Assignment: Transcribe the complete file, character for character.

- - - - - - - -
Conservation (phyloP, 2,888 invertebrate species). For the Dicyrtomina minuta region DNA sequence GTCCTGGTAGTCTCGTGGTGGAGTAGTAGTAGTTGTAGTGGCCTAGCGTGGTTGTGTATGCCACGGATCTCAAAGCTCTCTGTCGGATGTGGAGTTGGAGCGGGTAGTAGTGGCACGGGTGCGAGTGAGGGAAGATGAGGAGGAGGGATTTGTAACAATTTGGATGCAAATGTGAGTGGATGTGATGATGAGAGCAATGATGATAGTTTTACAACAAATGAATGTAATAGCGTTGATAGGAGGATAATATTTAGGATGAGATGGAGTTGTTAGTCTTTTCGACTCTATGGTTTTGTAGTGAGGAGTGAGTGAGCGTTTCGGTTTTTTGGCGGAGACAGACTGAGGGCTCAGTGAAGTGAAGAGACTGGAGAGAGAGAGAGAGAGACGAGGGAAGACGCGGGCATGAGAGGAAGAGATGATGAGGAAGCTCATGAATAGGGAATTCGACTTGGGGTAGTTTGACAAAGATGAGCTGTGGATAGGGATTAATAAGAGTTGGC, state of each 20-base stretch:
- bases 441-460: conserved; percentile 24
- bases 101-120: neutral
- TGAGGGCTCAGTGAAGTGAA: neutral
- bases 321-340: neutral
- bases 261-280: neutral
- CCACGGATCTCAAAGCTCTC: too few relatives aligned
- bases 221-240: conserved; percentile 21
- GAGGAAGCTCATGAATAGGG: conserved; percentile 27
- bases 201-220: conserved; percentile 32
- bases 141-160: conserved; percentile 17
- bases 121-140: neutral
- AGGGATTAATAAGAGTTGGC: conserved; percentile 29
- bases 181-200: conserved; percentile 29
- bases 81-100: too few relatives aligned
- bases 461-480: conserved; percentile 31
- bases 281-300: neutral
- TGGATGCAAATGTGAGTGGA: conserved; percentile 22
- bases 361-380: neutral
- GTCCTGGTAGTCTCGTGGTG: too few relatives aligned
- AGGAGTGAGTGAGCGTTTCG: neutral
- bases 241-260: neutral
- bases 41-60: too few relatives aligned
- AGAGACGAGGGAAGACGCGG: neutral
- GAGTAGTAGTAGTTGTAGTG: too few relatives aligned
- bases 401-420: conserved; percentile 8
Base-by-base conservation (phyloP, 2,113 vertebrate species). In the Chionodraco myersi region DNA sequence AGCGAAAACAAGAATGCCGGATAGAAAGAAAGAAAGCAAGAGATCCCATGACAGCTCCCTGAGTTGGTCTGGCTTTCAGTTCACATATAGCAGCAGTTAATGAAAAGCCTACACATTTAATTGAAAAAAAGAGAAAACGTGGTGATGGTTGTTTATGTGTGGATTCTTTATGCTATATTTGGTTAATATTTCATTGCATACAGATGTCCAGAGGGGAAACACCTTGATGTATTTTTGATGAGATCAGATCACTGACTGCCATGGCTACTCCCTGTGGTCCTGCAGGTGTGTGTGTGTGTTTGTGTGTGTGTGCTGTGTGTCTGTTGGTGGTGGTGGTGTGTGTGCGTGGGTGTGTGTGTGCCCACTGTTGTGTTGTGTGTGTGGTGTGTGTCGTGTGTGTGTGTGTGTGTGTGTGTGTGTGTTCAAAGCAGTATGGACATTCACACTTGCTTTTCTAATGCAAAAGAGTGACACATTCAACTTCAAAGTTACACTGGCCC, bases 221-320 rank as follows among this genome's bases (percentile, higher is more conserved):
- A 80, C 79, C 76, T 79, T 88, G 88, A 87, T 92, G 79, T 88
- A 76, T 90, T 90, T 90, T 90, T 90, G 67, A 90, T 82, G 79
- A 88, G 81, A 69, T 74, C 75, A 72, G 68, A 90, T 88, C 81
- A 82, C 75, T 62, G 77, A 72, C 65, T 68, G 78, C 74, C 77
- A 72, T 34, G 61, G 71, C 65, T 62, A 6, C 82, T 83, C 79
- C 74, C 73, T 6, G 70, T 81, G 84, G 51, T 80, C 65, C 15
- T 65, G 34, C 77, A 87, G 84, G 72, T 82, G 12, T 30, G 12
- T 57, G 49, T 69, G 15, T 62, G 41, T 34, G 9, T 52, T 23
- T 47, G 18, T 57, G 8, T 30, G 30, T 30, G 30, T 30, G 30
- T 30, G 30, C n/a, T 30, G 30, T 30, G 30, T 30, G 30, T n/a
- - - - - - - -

Conservation (phyloP, 2,888 invertebrate species). For the Dicyrtomina minuta region DNA sequence GTCCTGGTAGTCTCGTGGTGGAGTAGTAGTAGTTGTAGTGGCCTAGCGTGGTTGTGTATGCCACGGATCTCAAAGCTCTCTGTCGGATGTGGAGTTGGAGCGGGTAGTAGTGGCACGGGTGCGAGTGAGGGAAGATGAGGAGGAGGGATTTGTAACAATTTGGATGCAAATGTGAGTGGATGTGATGATGAGAGCAATGATGATAGTTTTACAACAAATGAATGTAATAGCGTTGATAGGAGGATAATATTTAGGATGAGATGGAGTTGTTAGTCTTTTCGACTCTATGGTTTTGTAGTGAGGAGTGAGTGAGCGTTTCGGTTTTTTGGCGGAGACAGACTGAGGGCTCAGTGAAGTGAAGAGACTGGAGAGAGAGAGAGAGAGACGAGGGAAGACGCGGGCATGAGAGGAAGAGATGATGAGGAAGCTCATGAATAGGGAATTCGACTTGGGGTAGTTTGACAAAGATGAGCTGTGGATAGGGATTAATAAGAGTTGGC, state of each 20-base stretch:
- bases 441-460: conserved; percentile 24
- bases 101-120: neutral
- TGAGGGCTCAGTGAAGTGAA: neutral
- bases 321-340: neutral
- bases 261-280: neutral
- CCACGGATCTCAAAGCTCTC: too few relatives aligned
- bases 221-240: conserved; percentile 21
- GAGGAAGCTCATGAATAGGG: conserved; percentile 27
- bases 201-220: conserved; percentile 32
- bases 141-160: conserved; percentile 17
- bases 121-140: neutral
- AGGGATTAATAAGAGTTGGC: conserved; percentile 29
- bases 181-200: conserved; percentile 29
- bases 81-100: too few relatives aligned
- bases 461-480: conserved; percentile 31
- bases 281-300: neutral
- TGGATGCAAATGTGAGTGGA: conserved; percentile 22
- bases 361-380: neutral
- GTCCTGGTAGTCTCGTGGTG: too few relatives aligned
- AGGAGTGAGTGAGCGTTTCG: neutral
- bases 241-260: neutral
- bases 41-60: too few relatives aligned
- AGAGACGAGGGAAGACGCGG: neutral
- GAGTAGTAGTAGTTGTAGTG: too few relatives aligned
- bases 401-420: conserved; percentile 8
Base-by-base conservation (phyloP, 2,113 vertebrate species). In the Chionodraco myersi region DNA sequence AGCGAAAACAAGAATGCCGGATAGAAAGAAAGAAAGCAAGAGATCCCATGACAGCTCCCTGAGTTGGTCTGGCTTTCAGTTCACATATAGCAGCAGTTAATGAAAAGCCTACACATTTAATTGAAAAAAAGAGAAAACGTGGTGATGGTTGTTTATGTGTGGATTCTTTATGCTATATTTGGTTAATATTTCATTGCATACAGATGTCCAGAGGGGAAACACCTTGATGTATTTTTGATGAGATCAGATCACTGACTGCCATGGCTACTCCCTGTGGTCCTGCAGGTGTGTGTGTGTGTTTGTGTGTGTGTGCTGTGTGTCTGTTGGTGGTGGTGGTGTGTGTGCGTGGGTGTGTGTGTGCCCACTGTTGTGTTGTGTGTGTGGTGTGTGTCGTGTGTGTGTGTGTGTGTGTGTGTGTGTGTTCAAAGCAGTATGGACATTCACACTTGCTTTTCTAATGCAAAAGAGTGACACATTCAACTTCAAAGTTACACTGGCCC, bases 221-320 rank as follows among this genome's bases (percentile, higher is more conserved):
- A 80, C 79, C 76, T 79, T 88, G 88, A 87, T 92, G 79, T 88
- A 76, T 90, T 90, T 90, T 90, T 90, G 67, A 90, T 82, G 79
- A 88, G 81, A 69, T 74, C 75, A 72, G 68, A 90, T 88, C 81
- A 82, C 75, T 62, G 77, A 72, C 65, T 68, G 78, C 74, C 77
- A 72, T 34, G 61, G 71, C 65, T 62, A 6, C 82, T 83, C 79
- C 74, C 73, T 6, G 70, T 81, G 84, G 51, T 80, C 65, C 15
- T 65, G 34, C 77, A 87, G 84, G 72, T 82, G 12, T 30, G 12
- T 57, G 49, T 69, G 15, T 62, G 41, T 34, G 9, T 52, T 23
- T 47, G 18, T 57, G 8, T 30, G 30, T 30, G 30, T 30, G 30
- T 30, G 30, C n/a, T 30, G 30, T 30, G 30, T 30, G 30, T n/a